Thursday, June 10, 2010

More Pressure and the Definition of Homesteading

I would like to say thank you to the website Construction Management Degree for including us in their list of the 50 best homesteading blogs. You can see the list here.

I am so flabbergasted that we are being included since I haven't been very diligent in blogging lately. I mentioned the 'press' to Husband and he harrumphed with a "We aren't homesteaders why are they mentioning us?"


I guess we envision 'homesteaders' as people who have carved out a little niche in the big woods, built a log cabin and are living off the land (self sufficient) with no outside influence. But, as I mull over the definition of homesteaders in the era of 2010, I have come to realize that perhaps we are 'modern homesteaders'. This is what we have done:
  • Bought acreage
  • Cleared the land
  • Built our house to be as energy efficient and green as we could afford (and Husband did most of the construction himself)
  • Landscaped and put in flower beds
  • Built gardens - we have three; for vegetables, berries, and crazy growing things (such as mint, rhubarb, horseradish, lovage etc)
  • Built 2 greenhouses
  • We eat very healthy (compared to most of the population) and don't purchase preprocessed foods or eat fast food
  • We can, pickle and preserve food from the garden
  • We have chickens and ducks for eggs (roosters for meat) with extra eggs being sold
  • We try to recycle what we can and compost
  • I like to try doing different things and learning new skills as I am always afraid of what could happen in the future and want to be able to self sufficient if ever needed
  • There are no free rides in our household and the kids pitch in with chores and also learn to do things on their own
  • Husband (and now son) hunt

So does that make us homesteaders? I think we still live an affluent lifestyle, but I know our friends and work colleagues don't quite understand our lifestyle as they have no focus on food/gardening, butchering, animals etc. To me, I can't understand that how a person can have no idea about where food comes from, or anything about the natural world. In fact the other day I had a lady ask me what a dandelion was! "Is that the yellow flower that grows on my lawn?" Now that I find frightening!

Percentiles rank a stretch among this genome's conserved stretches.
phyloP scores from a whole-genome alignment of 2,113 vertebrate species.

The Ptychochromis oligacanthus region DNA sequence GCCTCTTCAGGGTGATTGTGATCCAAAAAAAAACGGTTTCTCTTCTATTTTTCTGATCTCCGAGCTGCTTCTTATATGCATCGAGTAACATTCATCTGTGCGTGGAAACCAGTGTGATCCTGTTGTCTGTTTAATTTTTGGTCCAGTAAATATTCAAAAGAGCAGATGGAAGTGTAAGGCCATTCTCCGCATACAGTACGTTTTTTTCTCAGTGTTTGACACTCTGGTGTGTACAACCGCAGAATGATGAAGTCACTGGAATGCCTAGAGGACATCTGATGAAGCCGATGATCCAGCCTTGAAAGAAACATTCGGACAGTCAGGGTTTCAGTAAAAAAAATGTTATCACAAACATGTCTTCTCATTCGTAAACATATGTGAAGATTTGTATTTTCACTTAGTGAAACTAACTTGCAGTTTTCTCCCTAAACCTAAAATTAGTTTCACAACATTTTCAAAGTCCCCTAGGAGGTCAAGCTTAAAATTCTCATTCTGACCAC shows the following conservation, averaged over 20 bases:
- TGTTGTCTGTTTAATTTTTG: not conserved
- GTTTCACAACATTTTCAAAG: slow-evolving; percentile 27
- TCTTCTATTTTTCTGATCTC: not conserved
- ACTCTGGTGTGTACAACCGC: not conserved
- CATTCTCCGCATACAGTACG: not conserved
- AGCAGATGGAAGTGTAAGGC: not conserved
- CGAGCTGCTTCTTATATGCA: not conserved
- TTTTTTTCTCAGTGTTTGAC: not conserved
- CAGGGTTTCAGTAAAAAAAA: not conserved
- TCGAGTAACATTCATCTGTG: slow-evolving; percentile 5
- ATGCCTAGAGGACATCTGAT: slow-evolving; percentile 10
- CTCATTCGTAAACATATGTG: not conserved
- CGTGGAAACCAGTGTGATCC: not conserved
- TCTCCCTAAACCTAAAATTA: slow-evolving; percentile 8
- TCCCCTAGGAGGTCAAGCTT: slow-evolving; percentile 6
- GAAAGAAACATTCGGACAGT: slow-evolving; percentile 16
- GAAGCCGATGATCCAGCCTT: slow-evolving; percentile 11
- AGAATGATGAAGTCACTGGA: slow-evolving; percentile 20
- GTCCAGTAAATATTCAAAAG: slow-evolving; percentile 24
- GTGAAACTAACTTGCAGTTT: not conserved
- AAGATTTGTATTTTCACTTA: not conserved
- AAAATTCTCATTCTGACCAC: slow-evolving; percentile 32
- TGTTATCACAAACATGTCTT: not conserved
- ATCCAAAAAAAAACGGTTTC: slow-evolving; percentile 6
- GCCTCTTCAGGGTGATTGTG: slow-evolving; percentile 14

So what do you think? What is your definition of homesteading?

2 comments:

Everett said...

I asked a very similar question on one of my blogs awhile back and got a tremendous response. Apparently "living off the grid" means as many things to as many different people as homesteading does: http://www.livingoffgrid.org/what-does-living-off-the-grid-mean-to-you/

For me, a self-proclaimed wannabe homesteader, the word "homesteading" means something different in this day and age than it did back when it meant getting free land in remote areas for settling on it. It means just trying to do as much as you can for yourself, especially when it comes to the three necessities in life (if you didn't count friendship/love, which I do) and those would be: Food, Shelter and Clothing.

Food is simply about growing or raising your own, as well as growing the food that the animals you raise will eat.

Clothing is about making your own clothes, bargain shopping at thrift stores, repairing clothes when they get ripped/torn, and not being a slave to fashion. But I wouldn't expect anyone today to make their own clothing from start to finish, including raising the sheep or picking the cotton, carding the wood, spinning, knitting, etc... although some people do this for part of their wardrobes (I've yet to wear knitted pants).

Housing is a little more difficult for me. I don't come from the type of background (I worked in a cubicle) that would facilitate the knowledge and skill necessary to build my own house. But I do know how to work hard and get dirty, so we bought an old farm house and have been doing all of the unskilled labor ourselves. To me the "shelter" thing just means paying off your house ASAP and living mortgage free.

If we don't have a mortgage, grow all of our own food and cloth ourselves on the cheap - how much money do we REALLY need to survive? That is what homesteading is for me.

Chris_Ian-Banz said...

And then living them, making a real and concrete difference in the ways that we value, that matter to us.

lifestyle definition